Jul 11, 2016 | By Alec

While low-cost 3D printed prosthetics are already changing the lives of people with disabilities everywhere, a team of Belgian engineers and physiotherapists is working hard to tackle an even bigger challenge. With backing from Belgian 3D printing specialists Materialise, they have developed a special walker that can be used to teach children with Cerebral Palsy to walk. Called the Hibbot, it stands out from all other devices for being completely hands-free in use and packed with sensors to track progress.

Such a solution is desperately needed. Cerebral Palsy (or CP) is a permanent movement disorder that often sets in right before or during birth. Caused by a lesion in the developmental brain, it results in muscle weakness, abnormal tone, and significant movement and balance disorders. While extensive physiotherapy does yield some results, there’s no absolute cure and most patients are end up restricted to a wheelchair for the rest of their lives.

But the Hibbot might change that. The brainchild of Belgian engineer Dirk Wenmakers, prosthetist Jos Selyer and physiotherapist Ria Cuppers, it was first conceived in 2014 when Cuppers explained to Wenmakers how she worked with children suffering from CP. As existing tools were very limited in their usefulness, Wenmakers set out designing an ergonomic system that could enable more frequent and more efficient exercise. What’s more, existing strollers – like the Kaye walker – rely on hand grips, while physiotherapy aims to provide hip and pelvis movement to enable hands-free walking and keep the child’s legs and hips in constant alignment.

During design, Wenmakers therefore extensively relied on Cuppers’ physiotherapeutic knowledge, and used his 3D printer to prototype different components. Fortunately, Belgian 3D printing experts Materialise caught wind of the project, and very happy to provide advice on efficient and lightweight production. “Our engineers provided advice on what technology would work best where, and also helped to design parts for him which were as light as possible while still keeping their structural strength and rigidity,” they revealed. With their backing, the Hibbot was developed and Cuppers and Wenmakers are now working hard to bring he device to children everywhere through their startup Medical Robots (backed by iMinds).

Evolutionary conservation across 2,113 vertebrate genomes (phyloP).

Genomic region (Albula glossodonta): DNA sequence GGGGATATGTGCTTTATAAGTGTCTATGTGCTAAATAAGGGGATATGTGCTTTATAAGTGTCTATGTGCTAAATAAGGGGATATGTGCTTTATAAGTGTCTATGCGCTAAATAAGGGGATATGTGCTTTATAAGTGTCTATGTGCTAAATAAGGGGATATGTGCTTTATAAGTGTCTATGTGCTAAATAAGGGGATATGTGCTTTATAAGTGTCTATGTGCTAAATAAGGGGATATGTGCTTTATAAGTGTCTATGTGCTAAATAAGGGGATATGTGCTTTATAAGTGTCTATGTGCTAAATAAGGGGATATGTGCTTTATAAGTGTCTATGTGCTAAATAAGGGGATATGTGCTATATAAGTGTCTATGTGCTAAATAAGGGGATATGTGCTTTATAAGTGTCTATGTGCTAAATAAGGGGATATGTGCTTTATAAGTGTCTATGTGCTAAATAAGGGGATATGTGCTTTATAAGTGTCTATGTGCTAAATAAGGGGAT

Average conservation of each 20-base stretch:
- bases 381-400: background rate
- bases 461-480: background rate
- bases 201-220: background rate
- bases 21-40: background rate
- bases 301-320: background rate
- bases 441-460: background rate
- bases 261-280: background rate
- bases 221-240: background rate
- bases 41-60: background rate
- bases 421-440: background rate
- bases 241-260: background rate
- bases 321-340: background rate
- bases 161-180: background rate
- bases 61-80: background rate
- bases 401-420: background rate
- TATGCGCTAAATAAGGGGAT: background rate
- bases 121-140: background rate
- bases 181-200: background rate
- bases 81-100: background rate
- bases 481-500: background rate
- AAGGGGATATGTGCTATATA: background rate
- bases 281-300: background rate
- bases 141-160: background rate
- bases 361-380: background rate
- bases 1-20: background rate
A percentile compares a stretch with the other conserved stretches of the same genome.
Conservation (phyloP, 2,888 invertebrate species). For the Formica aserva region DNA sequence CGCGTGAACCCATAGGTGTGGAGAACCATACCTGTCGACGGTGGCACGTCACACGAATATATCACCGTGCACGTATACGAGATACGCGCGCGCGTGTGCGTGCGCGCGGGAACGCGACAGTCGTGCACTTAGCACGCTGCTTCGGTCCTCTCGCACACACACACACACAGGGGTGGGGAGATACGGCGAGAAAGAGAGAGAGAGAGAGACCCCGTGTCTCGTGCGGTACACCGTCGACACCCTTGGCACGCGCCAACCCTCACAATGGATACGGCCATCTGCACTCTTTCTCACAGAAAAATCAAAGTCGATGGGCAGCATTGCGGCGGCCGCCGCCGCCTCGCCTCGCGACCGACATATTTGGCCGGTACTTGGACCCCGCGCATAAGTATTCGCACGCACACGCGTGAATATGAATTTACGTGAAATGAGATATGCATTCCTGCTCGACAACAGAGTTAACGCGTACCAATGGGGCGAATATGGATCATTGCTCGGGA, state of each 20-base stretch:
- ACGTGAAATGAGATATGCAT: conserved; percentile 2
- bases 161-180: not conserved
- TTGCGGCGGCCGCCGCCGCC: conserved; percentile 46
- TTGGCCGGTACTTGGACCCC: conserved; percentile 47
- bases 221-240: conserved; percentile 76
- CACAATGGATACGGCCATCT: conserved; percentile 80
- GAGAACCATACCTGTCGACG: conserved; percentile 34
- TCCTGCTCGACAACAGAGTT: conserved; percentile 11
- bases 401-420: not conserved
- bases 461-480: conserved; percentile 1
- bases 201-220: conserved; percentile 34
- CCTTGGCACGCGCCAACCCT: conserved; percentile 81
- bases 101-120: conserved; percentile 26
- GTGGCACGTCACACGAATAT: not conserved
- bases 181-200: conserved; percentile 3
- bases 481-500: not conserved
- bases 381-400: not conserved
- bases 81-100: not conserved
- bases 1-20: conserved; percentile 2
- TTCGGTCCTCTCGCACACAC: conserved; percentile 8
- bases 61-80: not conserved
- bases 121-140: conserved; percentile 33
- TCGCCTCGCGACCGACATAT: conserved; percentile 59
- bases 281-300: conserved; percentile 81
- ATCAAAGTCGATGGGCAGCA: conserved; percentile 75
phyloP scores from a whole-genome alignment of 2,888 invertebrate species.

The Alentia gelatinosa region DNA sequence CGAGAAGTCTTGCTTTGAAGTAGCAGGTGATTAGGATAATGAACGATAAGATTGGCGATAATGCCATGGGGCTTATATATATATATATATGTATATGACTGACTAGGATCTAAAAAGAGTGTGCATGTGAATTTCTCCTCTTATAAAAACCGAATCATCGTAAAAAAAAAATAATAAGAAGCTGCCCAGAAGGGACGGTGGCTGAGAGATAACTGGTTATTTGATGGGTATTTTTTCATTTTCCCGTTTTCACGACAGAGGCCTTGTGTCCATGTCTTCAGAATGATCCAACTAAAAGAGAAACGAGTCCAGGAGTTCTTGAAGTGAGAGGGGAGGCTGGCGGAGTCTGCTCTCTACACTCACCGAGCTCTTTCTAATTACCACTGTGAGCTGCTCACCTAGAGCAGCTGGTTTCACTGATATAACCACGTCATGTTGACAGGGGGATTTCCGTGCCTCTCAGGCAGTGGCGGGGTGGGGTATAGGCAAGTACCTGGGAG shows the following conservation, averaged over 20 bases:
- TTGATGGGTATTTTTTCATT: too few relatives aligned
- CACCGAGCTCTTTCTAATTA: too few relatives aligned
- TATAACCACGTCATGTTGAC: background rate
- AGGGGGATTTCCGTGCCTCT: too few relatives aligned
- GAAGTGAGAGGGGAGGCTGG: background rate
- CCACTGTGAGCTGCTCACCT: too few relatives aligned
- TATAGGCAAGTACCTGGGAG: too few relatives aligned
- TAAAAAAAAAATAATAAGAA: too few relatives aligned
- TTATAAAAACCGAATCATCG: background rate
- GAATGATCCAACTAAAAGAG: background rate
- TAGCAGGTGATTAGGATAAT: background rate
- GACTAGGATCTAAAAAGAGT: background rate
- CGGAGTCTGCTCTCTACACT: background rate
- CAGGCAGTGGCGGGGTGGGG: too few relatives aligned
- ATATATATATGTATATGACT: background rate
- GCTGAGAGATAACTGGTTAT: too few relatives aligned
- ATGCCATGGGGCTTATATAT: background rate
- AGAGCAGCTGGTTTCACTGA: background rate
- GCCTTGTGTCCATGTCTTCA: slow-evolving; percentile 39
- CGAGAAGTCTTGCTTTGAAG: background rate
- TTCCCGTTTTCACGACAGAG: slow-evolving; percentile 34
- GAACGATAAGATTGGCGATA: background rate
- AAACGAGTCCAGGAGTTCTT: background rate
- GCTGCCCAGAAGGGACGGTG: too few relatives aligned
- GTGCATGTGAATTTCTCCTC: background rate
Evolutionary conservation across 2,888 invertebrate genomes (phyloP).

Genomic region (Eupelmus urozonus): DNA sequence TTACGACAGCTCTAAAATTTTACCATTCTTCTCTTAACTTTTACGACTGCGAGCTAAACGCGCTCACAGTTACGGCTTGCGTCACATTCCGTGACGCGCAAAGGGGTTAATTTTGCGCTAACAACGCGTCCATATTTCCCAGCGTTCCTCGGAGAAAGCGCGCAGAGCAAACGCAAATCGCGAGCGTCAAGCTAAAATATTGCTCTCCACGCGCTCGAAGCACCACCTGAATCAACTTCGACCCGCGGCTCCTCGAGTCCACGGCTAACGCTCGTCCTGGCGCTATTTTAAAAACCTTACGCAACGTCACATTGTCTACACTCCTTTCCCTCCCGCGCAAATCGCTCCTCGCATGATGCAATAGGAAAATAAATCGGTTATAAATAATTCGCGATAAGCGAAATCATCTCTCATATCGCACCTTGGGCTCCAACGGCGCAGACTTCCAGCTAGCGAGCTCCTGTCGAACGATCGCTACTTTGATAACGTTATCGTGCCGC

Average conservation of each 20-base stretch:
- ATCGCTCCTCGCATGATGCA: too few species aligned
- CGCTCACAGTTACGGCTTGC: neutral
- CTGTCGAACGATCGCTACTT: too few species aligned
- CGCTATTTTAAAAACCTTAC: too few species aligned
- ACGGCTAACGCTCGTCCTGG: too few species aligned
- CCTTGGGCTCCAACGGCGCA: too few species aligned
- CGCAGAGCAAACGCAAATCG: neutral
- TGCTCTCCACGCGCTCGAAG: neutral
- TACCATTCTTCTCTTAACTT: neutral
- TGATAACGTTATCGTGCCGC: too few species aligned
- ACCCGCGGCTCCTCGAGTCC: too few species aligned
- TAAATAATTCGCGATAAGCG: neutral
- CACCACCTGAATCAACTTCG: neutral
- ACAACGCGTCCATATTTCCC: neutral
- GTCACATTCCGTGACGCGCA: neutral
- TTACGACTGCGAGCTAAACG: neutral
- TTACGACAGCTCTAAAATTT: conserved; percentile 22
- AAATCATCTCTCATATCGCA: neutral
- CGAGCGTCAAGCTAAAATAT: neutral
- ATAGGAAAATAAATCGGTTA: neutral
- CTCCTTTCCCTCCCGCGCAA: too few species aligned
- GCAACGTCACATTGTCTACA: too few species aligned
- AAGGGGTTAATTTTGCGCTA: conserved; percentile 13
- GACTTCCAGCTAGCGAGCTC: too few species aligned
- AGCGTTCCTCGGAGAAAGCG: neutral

And what they came up with is impressive. The Hibbot (hip-robot or an reference to the Hobbit, the smallest and bravest inhabitants of Middle Earth), is a modular walking tool for children. In a nutshell, it helps the little patients learn to walk, but without a reliance on their arms – which reduces the strain on the leg muscles. Development needs that strain, as it will provide the patient with more strength and control over their leg muscles and a greater sense of balance. Instead of hand grips, the child is supported by a pelvic brace, which only supports the lower body. This does, however, mean that patients need to have some control over their legs already.

What’s more, it can be fully customized to suit the progress of the patients with a special support structure, which is a unique feature enabled by 3D printing. The result is a walker that provides balanced and adjustable support. Finally, the Hibbot can also turn on its axis, and features a special falling prevention mechanism. “The Hibbot stabilizes the pelvic region enabling hands-free standing. It greatly reduces the barrier for everyday interaction, playing with friends and performing normal activities,” Wenmakers says.